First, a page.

Coast 2 Coast 4 Cancer: Pat Conn
For the past five months, I’ve dedicated the majority of my free time to training for the 2018 Coast 2 Coast 4 Cancer ride. Multiple days a week, I spend up to four hours a day training, which is no easy feat during an oppressive Florida summer with heat indexes frequently above 100 degrees! I train in Tallahassee where the terrain can be flat, but also has plenty of hills, unlike the majority of the state.
The physical, emotional and mental tolls of training are difficult – the long miles, the wind, hills and physical exhaustion are all tough to navigate – but can never compare to what cancer patients face. That’s why I volunteered to take on such a momentous challenge by participating in this year’s ride.
Coast 2 Coast 4 Cancer is especially important to me because I’m riding in memory of my daughter, McKenzie. She was our first child and truly meant the world to my wife and I. McKenzie was diagnosed with cancer in December 2004, at the age of 20 months, and we lost her two years later in February 2007, a few months shy of her fourth birthday.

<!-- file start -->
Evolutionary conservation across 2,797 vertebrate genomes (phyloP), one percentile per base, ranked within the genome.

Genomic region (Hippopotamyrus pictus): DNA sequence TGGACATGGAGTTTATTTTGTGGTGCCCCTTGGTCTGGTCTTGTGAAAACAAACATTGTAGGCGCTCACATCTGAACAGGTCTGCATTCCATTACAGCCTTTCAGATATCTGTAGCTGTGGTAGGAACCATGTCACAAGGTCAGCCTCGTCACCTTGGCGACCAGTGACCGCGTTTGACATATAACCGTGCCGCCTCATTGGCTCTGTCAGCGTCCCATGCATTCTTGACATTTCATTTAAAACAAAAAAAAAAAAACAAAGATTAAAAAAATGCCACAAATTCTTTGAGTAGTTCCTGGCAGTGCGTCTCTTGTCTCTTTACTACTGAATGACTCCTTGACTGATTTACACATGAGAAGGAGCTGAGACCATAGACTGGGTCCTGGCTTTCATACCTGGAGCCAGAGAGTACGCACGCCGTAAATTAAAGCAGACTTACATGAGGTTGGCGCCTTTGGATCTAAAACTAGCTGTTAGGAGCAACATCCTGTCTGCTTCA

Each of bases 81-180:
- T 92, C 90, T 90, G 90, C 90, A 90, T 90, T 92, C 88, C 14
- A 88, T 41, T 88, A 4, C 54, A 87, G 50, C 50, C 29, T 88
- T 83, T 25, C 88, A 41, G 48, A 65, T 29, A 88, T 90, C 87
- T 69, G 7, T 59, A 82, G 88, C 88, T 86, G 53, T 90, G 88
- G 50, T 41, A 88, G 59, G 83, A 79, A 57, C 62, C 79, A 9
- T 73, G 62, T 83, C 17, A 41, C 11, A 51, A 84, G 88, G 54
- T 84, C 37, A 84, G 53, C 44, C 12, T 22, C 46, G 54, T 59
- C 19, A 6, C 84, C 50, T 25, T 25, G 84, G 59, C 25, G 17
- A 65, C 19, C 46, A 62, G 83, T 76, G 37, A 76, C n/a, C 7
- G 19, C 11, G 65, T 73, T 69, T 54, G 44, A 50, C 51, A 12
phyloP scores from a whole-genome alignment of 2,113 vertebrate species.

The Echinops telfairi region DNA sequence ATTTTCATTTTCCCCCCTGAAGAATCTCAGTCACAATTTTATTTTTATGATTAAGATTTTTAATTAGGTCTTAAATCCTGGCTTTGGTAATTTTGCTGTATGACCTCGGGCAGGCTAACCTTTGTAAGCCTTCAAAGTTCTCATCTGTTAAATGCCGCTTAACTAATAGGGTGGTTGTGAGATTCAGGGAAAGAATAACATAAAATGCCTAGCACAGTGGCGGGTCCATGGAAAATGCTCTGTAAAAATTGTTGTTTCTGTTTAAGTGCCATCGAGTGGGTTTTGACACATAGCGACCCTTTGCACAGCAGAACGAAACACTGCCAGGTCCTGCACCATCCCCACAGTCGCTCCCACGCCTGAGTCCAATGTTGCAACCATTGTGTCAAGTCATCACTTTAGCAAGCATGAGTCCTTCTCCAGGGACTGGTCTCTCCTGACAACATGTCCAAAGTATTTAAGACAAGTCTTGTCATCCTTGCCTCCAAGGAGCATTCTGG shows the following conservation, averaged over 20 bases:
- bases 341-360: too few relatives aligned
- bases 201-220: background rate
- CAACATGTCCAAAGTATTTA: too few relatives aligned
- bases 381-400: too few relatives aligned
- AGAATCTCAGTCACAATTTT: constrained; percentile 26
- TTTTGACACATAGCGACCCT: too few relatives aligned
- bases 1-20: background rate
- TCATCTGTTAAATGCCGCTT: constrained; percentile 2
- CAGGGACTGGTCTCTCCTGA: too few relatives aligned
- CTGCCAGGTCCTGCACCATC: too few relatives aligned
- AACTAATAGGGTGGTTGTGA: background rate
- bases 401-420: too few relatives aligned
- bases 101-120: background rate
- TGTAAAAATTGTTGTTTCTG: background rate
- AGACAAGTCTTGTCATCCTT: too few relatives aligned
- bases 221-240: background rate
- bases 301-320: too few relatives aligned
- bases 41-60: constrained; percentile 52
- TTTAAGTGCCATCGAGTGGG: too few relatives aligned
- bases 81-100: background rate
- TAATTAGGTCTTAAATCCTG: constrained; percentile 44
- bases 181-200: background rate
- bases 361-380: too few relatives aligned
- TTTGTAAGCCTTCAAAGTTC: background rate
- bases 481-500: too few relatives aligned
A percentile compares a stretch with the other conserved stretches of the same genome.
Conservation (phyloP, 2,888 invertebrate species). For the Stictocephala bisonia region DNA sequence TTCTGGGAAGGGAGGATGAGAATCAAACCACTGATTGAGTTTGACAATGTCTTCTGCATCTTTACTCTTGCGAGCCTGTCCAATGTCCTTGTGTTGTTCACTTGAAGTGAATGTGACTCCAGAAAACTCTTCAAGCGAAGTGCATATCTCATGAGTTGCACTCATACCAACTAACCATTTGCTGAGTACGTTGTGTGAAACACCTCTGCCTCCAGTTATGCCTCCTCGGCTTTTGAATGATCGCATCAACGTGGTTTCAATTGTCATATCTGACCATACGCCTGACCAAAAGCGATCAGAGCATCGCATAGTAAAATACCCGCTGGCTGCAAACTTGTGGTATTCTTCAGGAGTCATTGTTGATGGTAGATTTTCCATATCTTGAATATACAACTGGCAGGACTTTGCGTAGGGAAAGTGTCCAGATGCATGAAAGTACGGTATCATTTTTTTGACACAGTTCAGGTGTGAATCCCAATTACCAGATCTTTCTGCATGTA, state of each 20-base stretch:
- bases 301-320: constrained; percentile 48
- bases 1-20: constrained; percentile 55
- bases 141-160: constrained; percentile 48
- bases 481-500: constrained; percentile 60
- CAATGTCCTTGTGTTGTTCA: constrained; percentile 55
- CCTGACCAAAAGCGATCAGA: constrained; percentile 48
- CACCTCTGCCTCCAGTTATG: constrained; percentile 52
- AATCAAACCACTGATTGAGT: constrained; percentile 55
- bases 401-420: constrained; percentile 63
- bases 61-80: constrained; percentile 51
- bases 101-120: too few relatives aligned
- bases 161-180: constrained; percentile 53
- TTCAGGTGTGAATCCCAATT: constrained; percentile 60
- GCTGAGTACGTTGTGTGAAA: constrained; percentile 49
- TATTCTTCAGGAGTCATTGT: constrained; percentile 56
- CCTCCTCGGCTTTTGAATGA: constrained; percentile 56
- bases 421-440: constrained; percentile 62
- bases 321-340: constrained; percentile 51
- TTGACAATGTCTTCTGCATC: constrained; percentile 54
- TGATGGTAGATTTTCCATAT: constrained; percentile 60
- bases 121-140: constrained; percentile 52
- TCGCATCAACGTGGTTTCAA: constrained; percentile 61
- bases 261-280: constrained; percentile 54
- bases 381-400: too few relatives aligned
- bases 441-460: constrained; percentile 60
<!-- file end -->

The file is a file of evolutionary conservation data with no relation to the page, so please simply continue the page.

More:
Even though she was very young, McKenzie showed great strength and tenacity. I hope that as I’m riding I can be even half as strong as she was during her treatments.
McKenzie is always with me, but she’ll be on my mind even more during the ride. I can’t help but think about the daily struggles she faced when she was going through her treatments. Even though she was very young, McKenzie showed great strength and tenacity. I hope that as I’m riding I can be even half as strong as she was during her treatments.
I am also riding in memory, and in honor, of many friends and family members who have been diagnosed with cancer. Some are no longer here with us, some have been more fortunate, and others have just recently been diagnosed.
As much training as I’ve done, I can’t help but wonder how my training in Florida will be so much different than my experience riding from Denver to Kansas City, which will be my leg of the cross-country ride. Cycling nearly 80 miles a day for three days with my Bristol-Myers Squibb colleagues, and on a new terrain and a different climate, will be challenging, but it is all worth it to honor McKenzie and other loved ones impacted by cancer and to support the great work of the V Foundation for Cancer Research.